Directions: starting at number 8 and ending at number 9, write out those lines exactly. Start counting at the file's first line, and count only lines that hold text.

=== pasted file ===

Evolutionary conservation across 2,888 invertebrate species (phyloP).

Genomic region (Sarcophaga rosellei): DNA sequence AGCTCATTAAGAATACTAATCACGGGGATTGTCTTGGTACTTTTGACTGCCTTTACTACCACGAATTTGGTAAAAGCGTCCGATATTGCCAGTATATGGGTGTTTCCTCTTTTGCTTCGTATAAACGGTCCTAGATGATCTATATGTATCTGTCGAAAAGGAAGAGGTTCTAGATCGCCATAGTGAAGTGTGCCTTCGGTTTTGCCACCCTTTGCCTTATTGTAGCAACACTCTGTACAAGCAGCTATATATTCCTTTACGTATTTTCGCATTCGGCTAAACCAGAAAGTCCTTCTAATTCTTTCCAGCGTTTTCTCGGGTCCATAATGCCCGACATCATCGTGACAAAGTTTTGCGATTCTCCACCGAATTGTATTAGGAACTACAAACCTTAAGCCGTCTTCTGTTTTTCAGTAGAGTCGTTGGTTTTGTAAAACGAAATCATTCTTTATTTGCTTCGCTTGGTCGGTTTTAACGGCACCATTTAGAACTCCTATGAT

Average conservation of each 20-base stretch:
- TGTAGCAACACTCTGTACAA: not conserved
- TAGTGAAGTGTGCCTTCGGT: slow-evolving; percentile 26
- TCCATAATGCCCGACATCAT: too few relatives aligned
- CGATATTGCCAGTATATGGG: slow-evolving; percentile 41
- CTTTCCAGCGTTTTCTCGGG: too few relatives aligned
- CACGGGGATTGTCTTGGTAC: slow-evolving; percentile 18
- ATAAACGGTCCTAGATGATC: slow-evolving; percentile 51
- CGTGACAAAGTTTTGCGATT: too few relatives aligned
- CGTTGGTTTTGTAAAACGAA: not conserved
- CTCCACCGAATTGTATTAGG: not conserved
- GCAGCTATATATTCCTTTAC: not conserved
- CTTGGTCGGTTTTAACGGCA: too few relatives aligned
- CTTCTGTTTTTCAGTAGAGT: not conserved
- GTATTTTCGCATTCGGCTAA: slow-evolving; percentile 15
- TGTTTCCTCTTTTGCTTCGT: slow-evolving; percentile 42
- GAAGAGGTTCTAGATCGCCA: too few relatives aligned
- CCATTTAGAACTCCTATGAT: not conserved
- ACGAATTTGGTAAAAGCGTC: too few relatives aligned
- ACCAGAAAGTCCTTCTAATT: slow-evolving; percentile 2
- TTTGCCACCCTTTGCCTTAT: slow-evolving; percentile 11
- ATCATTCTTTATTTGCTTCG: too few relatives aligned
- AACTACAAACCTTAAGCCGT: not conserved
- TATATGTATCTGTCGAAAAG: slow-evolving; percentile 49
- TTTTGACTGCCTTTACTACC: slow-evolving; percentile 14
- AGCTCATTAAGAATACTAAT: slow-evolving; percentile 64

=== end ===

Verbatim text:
- CTTTCCAGCGTTTTCTCGGG: too few relatives aligned
- CACGGGGATTGTCTTGGTAC: slow-evolving; percentile 18